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Reading Group Guide: Death and Mr. Pickwick

Death and Mr. Pickwick by Stephen Jarvis

Transporting us to the raucous time and place that produced one of the world’s most enduring novelists, Death and Mr. Pickwick celebrates the world of Charles Dickens while telling the story of the genius artist who launched Dickens’s spectacular rise to fame. First published in single-chapter parts starting in 1836, The Posthumous Papers of the Pickwick Club brought comic relief to a weary public in the form of the lovable Mr. Pickwick and his Cockney manservant, Sam Weller, along with dozens of other whimsical characters from all walks of life. The project was the brainchild of the brilliant, erratic, misanthropic illustrator Robert Seymour. Bringing to life Seymour’s previously untold story, the novelist Stephen Jarvis makes his debut with a tale that is packed with preposterous characters, improbable reversals, betrayal, and valor—all true and all brilliantly woven into this captivating book.

Death and Mr. Pickwick by Stephen Jarvis
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A novel worthy of Dickens himself, Death and Mr. Pickwick is a rollicking ride that unlocks a provocative publishing mystery. We hope that the following discussion topics will enrich your reading group’s experience.

Questions and Topics for Discussion

1. How was your reading enhanced by the frame story of Mr. Inbelicate and Inscriptino? How did your theories about their identities and motivations shift throughout the novel?

2. What did you learn about nineteenth-century Britain’s publishing industry, which produced so many classics? What has been lost and gained as television serials have replaced serial fiction?

3. As you read about Robert Seymour’s career, from his apprenticeship with Vaughan to his rivalry with Cruikshank, what did you discover about the world of illustrators? How does Seymour negotiate the difference between commercial art and fine art?

4. How much of Seymour’s angst do you attribute to his closeted sexuality? Does Jane have a more realistic image of Seymour than Wonk does?

5. Jarvis captures a world in which caricaturists possess the best medium for conveying provocative images of power brokers. What is the value of satire? To what extent should it be censored, if at all? How has Seymour’s line of work been transformed in the age of Charlie Hebdo?

6. From the life of Henry Seymour, the cursed upholsterer, to the fact that Moses Pickwick was descended from a foundling, Death and Mr. Pickwick provides the backstory behind the backstory. How do these elaborate turns of fate affect your reading?

7. What works have you read by Charles Dickens? What are the similarities between Dickens’s novels and Stephen Jarvis’s world in Death and Mr. Pickwick?

8. Jarvis chose to deliver the findings of his research into Pickwick in the form of a novel rather than a nonfiction book. How does this change the way we receive the information about the creation of Pickwick? Are his theories about Dickens and Seymour more convincing as fiction?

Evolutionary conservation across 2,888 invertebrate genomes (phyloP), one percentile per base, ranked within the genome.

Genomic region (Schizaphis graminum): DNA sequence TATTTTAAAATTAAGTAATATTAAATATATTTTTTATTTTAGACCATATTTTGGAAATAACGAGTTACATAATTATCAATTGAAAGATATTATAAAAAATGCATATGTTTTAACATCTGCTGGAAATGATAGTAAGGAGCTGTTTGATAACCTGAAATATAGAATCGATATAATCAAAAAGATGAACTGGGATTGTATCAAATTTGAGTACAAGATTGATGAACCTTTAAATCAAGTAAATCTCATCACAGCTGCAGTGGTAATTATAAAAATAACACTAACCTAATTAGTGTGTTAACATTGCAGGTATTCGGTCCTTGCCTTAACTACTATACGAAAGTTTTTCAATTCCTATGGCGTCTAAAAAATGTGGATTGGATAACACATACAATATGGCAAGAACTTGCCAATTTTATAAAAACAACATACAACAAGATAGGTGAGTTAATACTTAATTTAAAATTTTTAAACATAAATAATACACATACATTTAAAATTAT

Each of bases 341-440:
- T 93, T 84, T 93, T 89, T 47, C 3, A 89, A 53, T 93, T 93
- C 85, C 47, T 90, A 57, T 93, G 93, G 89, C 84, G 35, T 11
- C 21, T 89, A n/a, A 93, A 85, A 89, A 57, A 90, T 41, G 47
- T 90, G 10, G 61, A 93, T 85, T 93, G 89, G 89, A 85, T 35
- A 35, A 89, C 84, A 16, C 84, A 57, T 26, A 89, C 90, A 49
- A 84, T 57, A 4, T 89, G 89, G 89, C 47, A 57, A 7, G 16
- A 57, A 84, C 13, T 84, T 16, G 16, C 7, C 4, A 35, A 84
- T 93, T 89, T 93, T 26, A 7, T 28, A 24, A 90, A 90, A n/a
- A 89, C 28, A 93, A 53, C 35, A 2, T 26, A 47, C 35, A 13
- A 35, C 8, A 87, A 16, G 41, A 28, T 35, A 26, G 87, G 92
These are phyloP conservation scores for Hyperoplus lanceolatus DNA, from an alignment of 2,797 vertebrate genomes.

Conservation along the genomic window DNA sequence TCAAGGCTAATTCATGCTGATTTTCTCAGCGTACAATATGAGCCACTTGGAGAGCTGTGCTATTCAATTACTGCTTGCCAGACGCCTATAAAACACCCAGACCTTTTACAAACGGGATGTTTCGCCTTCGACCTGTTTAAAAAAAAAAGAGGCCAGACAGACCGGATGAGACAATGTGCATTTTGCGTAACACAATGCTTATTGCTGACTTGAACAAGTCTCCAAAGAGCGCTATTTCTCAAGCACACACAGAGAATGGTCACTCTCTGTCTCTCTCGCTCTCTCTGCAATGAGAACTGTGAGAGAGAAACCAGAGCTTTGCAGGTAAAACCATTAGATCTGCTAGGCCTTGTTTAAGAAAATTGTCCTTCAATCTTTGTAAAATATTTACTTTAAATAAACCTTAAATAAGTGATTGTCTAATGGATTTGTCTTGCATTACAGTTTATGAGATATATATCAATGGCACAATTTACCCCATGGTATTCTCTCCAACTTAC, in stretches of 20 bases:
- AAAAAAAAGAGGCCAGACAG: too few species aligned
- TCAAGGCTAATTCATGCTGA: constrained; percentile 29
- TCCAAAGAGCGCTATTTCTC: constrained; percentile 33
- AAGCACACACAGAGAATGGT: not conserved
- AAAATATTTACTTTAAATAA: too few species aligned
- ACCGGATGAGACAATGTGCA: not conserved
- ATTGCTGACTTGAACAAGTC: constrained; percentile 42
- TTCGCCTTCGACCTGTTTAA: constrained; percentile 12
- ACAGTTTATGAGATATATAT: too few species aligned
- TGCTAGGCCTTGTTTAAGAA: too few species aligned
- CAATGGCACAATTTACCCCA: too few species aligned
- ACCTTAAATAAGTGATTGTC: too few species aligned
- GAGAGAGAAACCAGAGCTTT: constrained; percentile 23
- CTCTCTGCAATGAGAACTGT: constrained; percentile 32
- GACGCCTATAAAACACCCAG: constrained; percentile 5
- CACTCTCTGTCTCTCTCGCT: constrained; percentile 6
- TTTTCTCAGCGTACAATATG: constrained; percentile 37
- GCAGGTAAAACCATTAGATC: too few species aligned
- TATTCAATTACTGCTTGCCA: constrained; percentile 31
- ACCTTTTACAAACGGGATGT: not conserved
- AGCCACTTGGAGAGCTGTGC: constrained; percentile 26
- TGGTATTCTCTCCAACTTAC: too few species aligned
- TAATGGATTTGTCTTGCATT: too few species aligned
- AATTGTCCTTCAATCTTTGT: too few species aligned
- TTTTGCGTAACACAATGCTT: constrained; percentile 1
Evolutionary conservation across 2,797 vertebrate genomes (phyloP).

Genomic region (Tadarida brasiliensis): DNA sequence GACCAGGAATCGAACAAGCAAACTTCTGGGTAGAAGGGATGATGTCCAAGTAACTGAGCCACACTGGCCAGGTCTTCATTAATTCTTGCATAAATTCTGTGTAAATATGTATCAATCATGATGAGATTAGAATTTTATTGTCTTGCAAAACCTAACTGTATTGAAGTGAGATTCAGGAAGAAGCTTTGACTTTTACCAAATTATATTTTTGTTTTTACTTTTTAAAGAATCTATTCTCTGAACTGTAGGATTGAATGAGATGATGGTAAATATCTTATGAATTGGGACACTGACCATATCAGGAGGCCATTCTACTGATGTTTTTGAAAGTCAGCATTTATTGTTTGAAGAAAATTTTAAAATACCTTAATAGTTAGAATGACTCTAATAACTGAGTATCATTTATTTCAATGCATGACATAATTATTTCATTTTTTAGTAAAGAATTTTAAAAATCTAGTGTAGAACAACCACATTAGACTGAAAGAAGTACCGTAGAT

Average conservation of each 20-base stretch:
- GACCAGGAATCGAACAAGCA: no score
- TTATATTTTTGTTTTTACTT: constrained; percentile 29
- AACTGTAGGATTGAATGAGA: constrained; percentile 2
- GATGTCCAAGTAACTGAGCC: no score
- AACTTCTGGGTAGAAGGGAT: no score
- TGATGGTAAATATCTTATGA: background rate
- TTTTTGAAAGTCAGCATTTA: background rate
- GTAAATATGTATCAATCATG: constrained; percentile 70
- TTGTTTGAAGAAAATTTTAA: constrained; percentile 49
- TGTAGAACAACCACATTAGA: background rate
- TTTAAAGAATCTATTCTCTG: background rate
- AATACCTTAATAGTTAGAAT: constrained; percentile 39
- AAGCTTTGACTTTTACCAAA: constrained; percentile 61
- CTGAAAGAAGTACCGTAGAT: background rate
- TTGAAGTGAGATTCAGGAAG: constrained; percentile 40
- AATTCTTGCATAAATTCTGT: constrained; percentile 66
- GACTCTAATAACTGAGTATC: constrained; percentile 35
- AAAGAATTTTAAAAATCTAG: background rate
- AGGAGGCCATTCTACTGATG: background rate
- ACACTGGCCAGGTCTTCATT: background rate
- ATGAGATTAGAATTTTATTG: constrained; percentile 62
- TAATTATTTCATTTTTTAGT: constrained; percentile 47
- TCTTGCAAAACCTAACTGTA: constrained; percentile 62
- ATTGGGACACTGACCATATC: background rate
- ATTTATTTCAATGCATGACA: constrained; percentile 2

9. How is the novel shaped by the demise of the clown J. S. Grimaldi? Why do clowns resonate with Chatham Charlie so deeply?

10. Discuss the issue of inheritance raised by Jane and her two children. If you were a judge, how much would you award them?

11. As dozens of characters make their way into the story line, from Prime Minister Melbourne, on trial for adultery, to the unlucky heir Thomas Clarke, to Mr. Pickwick himself, what does Jarvis indicate about the creative process? Should novelists draw a clearer line between fact and fiction, or is the best material ripped from the headlines?

12. Few authors have created satires that have surpassed the popularity and complexity of Dickens’s intricate, enduring work, but who has come close in the twenty-first century? Is there a modern American equivalent to The Pickwick Papers?

13. How did you react to Dismal Jemmy’s tale and to his transformation in the closing scene? What does it say about good storytelling, and about the performances required in daily life?

14. Ultimately, how do you feel about Dickens’s success and Seymour’s demise? How much responsibility do you place with Chapman and Hall? In your opinion, who had the right to own the Pickwick concept and characters?

15. How does Dickens’s concept of Pickwick and his cohorts differ from Seymour’s? Does a storyteller create a more substantial portrait with words than an artist creates with visual elements?

Praise for Death and Mr. Pickwick

“For someone saddened that there will never be any more new novels coming from the pen of Charles Dickens, Jarvis’s sprawling, 800-page work could be the next big thing.” —NPR

“Jarvis has the enviable skill of being able to switch nimbly not just from character to character, but from story to story — all while holding the reader engrossed. Like Russian nesting dolls, there are stories within stories within stories in this book. And the best part is Jarvis’ ability to plop us smack-dab in the middle of Dickens’ time, with the horse-drawn carriages and butcher shops and pubs, where even the most gentlemanly of gentlemen would stop in for a pint now and then.” —The Washington Independent Review of Books

Stephen Jarvis was born in Essex, England. Following graduate studies at Oxford University, he quickly tired of his office job and began doing unusual things every weekend and writing about them for The Daily Telegraph. These activities included learning the flying trapeze, walking on red-hot coals, getting hypnotized to revisit past lives, and entering the British Snuff-Taking Championship. Death and Mr. Pickwick is his first novel. He lives in Berkshire, England.

Guide written by Amy Clements


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